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Life slowly returns to St. Paul’s two shuttered breweries

Businesses are checking into the Hamm’s site on St. Paul’s East Side, while artists’ lofts are being built at the Schmidt Brewery on West 7th Street.

At Schmidt Brewery, which had a brief incarnation as the Landmark Brewery and then churned out ethanol for several years, the emphasis has been on housing.
MinnPost photo by Joe Kimball

Two giant breweries dominate their neighborhoods in St. Paul: the Hamm’s Brewery on the city’s East Side and Schmidt on West 7th Street.

They’ve been a challenge for city developers for years, lurking symbols of a golden hops age when the city was a major beer producer with sprawling breweries anchored by massive brew houses, washing houses and hops-storage containers.

Finally, though, Hamm’s and Schmidt are making it to the list of St. Paul accomplishments as developers find  new uses for most of those historic examples of the city’s big brewing past.

In his campaign kickoff speech this week, Mayor Chris Coleman talked at length about how the breweries are seeing new life, as the city continues its tradition of historic redevelopment.

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“For years we wondered, how can we ever do anything with them? But now we’re finally finding some great new uses,” Coleman said in an interview.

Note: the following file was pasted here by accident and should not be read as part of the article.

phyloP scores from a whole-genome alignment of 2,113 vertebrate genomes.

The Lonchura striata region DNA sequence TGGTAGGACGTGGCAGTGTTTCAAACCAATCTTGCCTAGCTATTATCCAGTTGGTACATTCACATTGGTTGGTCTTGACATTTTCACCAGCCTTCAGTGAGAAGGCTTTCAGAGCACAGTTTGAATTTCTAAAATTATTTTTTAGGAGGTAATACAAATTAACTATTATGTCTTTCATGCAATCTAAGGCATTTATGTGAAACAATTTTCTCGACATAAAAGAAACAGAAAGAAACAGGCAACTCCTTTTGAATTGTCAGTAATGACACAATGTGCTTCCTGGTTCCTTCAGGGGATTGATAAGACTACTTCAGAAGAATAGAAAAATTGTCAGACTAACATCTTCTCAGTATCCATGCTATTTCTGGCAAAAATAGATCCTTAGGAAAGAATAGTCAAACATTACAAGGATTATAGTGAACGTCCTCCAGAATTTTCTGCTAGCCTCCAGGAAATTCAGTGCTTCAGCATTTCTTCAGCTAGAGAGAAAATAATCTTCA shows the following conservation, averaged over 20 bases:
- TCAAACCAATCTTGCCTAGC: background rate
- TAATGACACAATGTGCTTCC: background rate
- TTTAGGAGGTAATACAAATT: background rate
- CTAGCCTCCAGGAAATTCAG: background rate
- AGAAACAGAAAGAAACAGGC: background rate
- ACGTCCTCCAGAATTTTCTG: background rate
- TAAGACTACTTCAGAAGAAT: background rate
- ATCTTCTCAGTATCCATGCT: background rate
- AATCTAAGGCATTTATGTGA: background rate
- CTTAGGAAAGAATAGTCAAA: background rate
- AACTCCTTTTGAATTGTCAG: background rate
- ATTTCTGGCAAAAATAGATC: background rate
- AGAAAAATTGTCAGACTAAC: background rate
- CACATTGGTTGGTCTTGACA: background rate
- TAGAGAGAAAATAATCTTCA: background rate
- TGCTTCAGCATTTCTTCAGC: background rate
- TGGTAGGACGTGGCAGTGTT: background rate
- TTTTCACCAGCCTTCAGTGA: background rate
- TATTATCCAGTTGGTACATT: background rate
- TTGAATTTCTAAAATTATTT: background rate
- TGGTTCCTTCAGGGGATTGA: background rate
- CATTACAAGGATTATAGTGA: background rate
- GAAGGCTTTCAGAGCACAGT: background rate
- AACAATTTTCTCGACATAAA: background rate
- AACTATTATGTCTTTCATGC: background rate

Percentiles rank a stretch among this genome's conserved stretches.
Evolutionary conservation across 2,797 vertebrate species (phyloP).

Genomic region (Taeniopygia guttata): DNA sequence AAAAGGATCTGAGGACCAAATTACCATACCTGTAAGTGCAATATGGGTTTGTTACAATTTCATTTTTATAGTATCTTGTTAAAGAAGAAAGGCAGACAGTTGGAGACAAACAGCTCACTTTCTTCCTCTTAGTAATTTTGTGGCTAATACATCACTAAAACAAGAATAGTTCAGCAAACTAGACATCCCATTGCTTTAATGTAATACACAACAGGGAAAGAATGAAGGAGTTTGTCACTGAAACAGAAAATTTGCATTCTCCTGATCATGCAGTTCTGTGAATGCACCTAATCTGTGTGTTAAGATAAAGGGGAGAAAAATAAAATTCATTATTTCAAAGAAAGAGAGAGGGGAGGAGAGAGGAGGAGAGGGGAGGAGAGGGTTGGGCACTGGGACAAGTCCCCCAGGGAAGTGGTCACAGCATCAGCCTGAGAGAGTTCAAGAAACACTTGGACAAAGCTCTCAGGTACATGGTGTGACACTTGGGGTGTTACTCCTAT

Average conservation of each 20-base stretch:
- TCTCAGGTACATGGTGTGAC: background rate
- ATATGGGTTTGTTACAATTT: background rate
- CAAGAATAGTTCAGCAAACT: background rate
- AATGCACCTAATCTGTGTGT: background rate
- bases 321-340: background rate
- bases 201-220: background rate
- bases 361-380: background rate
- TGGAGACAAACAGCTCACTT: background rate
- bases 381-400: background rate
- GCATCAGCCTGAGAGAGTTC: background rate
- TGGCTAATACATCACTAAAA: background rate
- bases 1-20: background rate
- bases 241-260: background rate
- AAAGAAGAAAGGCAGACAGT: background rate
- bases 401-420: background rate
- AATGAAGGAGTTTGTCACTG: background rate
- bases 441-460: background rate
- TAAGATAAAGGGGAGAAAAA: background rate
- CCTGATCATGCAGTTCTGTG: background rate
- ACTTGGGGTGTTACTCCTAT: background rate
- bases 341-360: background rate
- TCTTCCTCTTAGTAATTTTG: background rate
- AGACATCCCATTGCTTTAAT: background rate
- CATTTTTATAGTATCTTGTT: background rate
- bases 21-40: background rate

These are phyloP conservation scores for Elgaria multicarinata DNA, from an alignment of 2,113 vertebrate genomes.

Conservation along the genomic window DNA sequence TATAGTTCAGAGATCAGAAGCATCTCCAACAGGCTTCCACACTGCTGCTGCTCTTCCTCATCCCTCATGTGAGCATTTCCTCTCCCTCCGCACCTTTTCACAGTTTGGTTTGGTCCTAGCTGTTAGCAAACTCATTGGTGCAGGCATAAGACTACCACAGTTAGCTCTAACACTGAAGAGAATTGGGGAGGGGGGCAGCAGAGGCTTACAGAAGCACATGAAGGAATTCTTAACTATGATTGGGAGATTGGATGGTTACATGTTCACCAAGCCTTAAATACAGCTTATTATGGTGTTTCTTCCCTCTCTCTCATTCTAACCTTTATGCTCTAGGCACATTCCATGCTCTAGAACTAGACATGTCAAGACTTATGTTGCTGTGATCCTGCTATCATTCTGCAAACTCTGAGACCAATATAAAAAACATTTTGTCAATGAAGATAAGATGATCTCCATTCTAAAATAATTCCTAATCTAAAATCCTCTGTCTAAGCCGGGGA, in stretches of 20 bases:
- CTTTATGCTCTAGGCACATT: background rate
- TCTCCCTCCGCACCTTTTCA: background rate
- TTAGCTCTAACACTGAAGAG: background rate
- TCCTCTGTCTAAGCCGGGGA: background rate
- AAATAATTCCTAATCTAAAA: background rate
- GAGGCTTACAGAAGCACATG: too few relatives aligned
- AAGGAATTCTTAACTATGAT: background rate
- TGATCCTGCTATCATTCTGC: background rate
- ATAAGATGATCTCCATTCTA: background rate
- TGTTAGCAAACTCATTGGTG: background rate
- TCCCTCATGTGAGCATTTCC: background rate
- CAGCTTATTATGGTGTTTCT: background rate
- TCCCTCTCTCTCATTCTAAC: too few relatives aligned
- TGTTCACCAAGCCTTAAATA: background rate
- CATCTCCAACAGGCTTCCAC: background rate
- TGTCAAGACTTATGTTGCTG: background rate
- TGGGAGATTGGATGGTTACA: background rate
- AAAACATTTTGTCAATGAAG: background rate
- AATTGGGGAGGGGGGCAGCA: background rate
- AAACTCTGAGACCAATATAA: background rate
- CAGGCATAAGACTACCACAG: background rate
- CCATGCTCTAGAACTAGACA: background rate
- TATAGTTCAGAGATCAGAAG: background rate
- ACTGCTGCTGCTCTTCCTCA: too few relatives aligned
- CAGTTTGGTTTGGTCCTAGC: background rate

It’s basically a three-part equation.

At Hamm’s (later Stroh’s) — on Minnehaha Avenue, just off Payne Avenue — private developer Howard Gelb has long owned the northern set of buildings. After a huge infusion of cash to clean up the buildings and the site in the late 1990s, the business park has been home to a variety of businesses, including a hospital linen laundry and a new trapeze school.

But the southern set of Hamm’s buildings — including the bigger, harder-to-reuse brew house and stock house — belong to the city and have long been vacant and an eyesore. Finally, though, there’s now at least some action. An “urban farm” operation, Urban Organics, is installing equipment to raise fish and grow lettuce indoors, using water from the old brewery well. And city officials say a deal is brewing with the Flat Earth Brewery, now located in Highland Park, to expand into Hamm’s and start production by the end of the year.

At Schmidt, which had a brief incarnation as the Landmark Brewery and then churned out ethanol for several years, the emphasis has been on housing. A promising project in the mid-2000s fell apart with the housing bust, but construction is now underway on 250 rental units, being marketed as the Schmidt Artists Lofts.